“Vancouver is the only major Canadian city that does not have an Auditor General’s office (or a comparable “City Auditor” office) that is independent of the City’s management – one that is capable of providing an essential layer of independent financial and performance oversight of the City’s financial and operational affairs.”

I find it hard to believe that anyone could object to this reform. However, some years ago when George Affleck proposed something less substantial (an Ombudsman), the Vision Vancouver majority made sure that it never saw the light of day. And a well-informed observer tells me that City staff “are freaking out” about the current Motion — which makes me an even stronger believer in its necessity.

Unfortunately, I am also hearing that the Vancouver Greens (in whom so much progressive hope was lodged in the last election) will move to refer this Motion to staff for study. In other words, they want to bury it. I hope that serious reformers with contacts in the Greens can help shift them from this disastrous position.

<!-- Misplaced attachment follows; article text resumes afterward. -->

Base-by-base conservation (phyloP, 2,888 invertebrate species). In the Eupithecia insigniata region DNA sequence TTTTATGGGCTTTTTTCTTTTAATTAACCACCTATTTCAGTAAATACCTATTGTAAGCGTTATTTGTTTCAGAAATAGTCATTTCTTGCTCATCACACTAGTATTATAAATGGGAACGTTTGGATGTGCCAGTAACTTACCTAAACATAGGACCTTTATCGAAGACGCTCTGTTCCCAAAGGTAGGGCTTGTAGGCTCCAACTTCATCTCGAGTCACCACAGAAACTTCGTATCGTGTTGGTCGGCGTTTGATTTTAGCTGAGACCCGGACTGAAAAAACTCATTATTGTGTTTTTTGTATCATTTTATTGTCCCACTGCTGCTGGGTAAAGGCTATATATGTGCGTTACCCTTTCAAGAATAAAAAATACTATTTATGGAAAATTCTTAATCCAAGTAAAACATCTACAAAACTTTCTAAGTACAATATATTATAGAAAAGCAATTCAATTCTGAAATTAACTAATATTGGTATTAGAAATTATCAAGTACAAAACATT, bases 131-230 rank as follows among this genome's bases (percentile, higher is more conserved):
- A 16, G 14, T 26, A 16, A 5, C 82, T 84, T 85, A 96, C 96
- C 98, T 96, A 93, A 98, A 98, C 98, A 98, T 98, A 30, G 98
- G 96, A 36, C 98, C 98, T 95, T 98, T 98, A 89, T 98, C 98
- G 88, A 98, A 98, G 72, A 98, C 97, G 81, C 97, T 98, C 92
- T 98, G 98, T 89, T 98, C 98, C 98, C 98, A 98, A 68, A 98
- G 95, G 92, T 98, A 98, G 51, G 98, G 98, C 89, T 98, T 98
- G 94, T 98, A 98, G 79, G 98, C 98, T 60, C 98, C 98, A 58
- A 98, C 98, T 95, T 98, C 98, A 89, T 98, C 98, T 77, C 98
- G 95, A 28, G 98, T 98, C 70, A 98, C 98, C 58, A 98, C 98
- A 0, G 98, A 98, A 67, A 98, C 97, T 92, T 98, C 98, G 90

The Motion goes before Council on 23rd October.  I hope that many of you will write to Council before that date in support of this vital reform to bring Vancouver into the 21st century.

You can email them at:   clrbligh@vancouver.ca;  clrboyle@vancouver.ca; clrcarre@vancouver.ca;  clrdegenova@vancouver.ca;  clrdominato@vancouver.ca;  clrfry@vancouver.ca; @clrhardwick@vancouver.ca; clrkirby-yung@vancouver.ca;  clrswanson@vancouver.ca; clrweibe@vancouver.ca


What Value Neighbourhoods?

September 27, 2019

In a post yesterday, I outlined a few of the developments that are altering Grandview beyond recognition.  As if on cue, on Wednesday October 9th, Heritage Vancouver and SFU are hosting a conversation specifically called “What do we do about neighbourhoods?”  To quote their website: